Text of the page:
As high school students approach the end of their high school education, and invitations to apply at various colleges and universities start inundating their mailbox, the looming question is “Where should I go to college?’ It’s the next chapter in their lives after graduation, and its understandable to see why they get so stressed out about it. There are so many options. I graduated from high school two years ago, and I still remember how hard it was to decide. First you have to decide where you’ll apply to, and then you have to decide which acceptance letter to accept (if you got accepted at more than one university, that is).
Looking back, it’s kind of funny how stressed out I was before graduation. Now that I have been in university for two years, my high school graduation seems so trivial. Yet, I’m thankful for the experience. Most of all, I’m thankful that I made what was then a very hard choice: Studying abroad.
That’s right, studying abroad. For some reason, students don’t think of this when they’re sending off college applications. I don’t know why, because there are so many opportunities and great schools abroad. You could study in France, or England, or Germany, or even Africa or Japan! Studying abroad is an amazing experience.
Studying abroad at a foreign college or university offers you more than just an education. Studying abroad gives you an opportunity to learn more about the way our world works, see things through different eyes, absorb a foreign culture (a great chance to learn a foreign language, too!), and have a lot of fun. The four (or more) years you spend in college is the perfect time to immerse yourself in another culture and enjoy life through the eyes of a Frenchman or an African or an Asian.
One of the major reasons people reject the idea is because, well, its so foreign! It sounds scary to go to another country where you don’t know anyone. However, once you are there you realize how amazing it is. Its so far removed from your home that you are forced to grow as a person. You become more adventurous and willing to try new things. You meet new people and make friends from backgrounds you’d never imagine.
Another reason people are put off by the idea of studying abroad is because of the cost. It sounds awfully expensive to go to a university in, say, France. However, people fail to take into account financial aid. There are numerous scholarships and grants for United States students who want to study abroad.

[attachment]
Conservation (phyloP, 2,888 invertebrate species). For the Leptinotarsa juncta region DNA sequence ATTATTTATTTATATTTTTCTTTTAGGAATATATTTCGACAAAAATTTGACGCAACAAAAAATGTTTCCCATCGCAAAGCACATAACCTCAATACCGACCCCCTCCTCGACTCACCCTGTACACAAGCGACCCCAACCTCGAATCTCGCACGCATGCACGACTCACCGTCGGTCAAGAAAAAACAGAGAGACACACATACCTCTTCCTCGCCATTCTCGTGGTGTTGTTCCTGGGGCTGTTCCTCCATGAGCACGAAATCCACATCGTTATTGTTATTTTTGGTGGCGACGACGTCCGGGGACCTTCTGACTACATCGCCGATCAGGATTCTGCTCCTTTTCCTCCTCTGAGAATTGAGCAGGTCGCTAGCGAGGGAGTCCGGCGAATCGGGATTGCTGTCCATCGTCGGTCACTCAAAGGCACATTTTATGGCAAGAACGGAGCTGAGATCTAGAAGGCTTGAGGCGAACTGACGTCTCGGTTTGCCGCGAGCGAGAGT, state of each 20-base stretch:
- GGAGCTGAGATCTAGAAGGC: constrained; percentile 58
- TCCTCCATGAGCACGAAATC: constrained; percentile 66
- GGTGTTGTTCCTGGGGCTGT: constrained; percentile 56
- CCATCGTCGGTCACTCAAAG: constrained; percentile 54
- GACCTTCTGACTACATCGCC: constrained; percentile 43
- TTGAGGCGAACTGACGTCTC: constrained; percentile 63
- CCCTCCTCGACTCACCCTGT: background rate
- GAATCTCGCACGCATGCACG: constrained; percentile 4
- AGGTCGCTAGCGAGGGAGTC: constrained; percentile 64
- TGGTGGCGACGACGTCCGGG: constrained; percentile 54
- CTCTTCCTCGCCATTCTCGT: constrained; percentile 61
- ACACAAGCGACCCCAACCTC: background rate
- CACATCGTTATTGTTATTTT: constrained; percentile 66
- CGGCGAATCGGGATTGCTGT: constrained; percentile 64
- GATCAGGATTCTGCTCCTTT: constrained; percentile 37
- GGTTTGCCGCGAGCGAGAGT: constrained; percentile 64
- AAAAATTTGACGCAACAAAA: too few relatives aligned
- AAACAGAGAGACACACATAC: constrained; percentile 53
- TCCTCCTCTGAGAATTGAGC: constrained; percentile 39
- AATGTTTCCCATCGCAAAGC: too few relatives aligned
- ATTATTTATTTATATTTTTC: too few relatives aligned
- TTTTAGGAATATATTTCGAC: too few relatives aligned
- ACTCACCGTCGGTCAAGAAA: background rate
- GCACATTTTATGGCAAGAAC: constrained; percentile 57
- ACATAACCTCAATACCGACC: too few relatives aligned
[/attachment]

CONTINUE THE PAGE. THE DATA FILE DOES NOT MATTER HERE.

Once you are in your foreign country and enrolled in school, you’ll understand the depth of the experience. You might even start to pick up the local accent! I know that I’ve started sounding like my foreign friends and using slang or words unique to the area. That’s part of the fun! I’ve also been able to try new foods and meet some amazing people.
“Will I get homesick?” you ask. I’m sorry to say, but you probably will. However, that’s just part of growing up and you’ll get over it. Really. And suddenly you’ll fall in love with your new home and when you go “home” you’ll be homesick to go back to your foreign country!
How to Study Abroad:
Like in the U.S., you’ll want to search for schools that offer what you want to study. In Europe, many major universities offer courses similar to what you’d find in the U.S. Differences, such as studying European history rather than U.S. history, is obvious. However, they’ll offer degrees that are just as legitimate as degrees earned at schools like Harvard.
Contact their admissions office and tell them you are a U.S. student wishing to study abroad. The admission counselors are more than happy to help you. You’ll also want to get information from them about getting a student visa (the school will help you through the process), health insurance, and getting there.
Once you know what school you want to go to, and are accepted, it’s the same as studying in the U.S. You’ll want to book your transportation, and pack your luggage.
The latter is an important note: This should be obvious, but some people pack way too much. You’re traveling far, so don’t bring your entire room! Pack light, because you’ll be buying a lot of your stuff there. Also pay attention for things like electric plugs for your electronics; some countries use different outlets than in the US.
Once You Are There:
Your admissions counselor will help you in the transition. There will probably be some sort of transition help, such as giving you details on customs or practices unique to that country.
The most important thing is to not be afraid to try new things. The whole reason for studying abroad is to gain new experiences, so be bold and adventurous!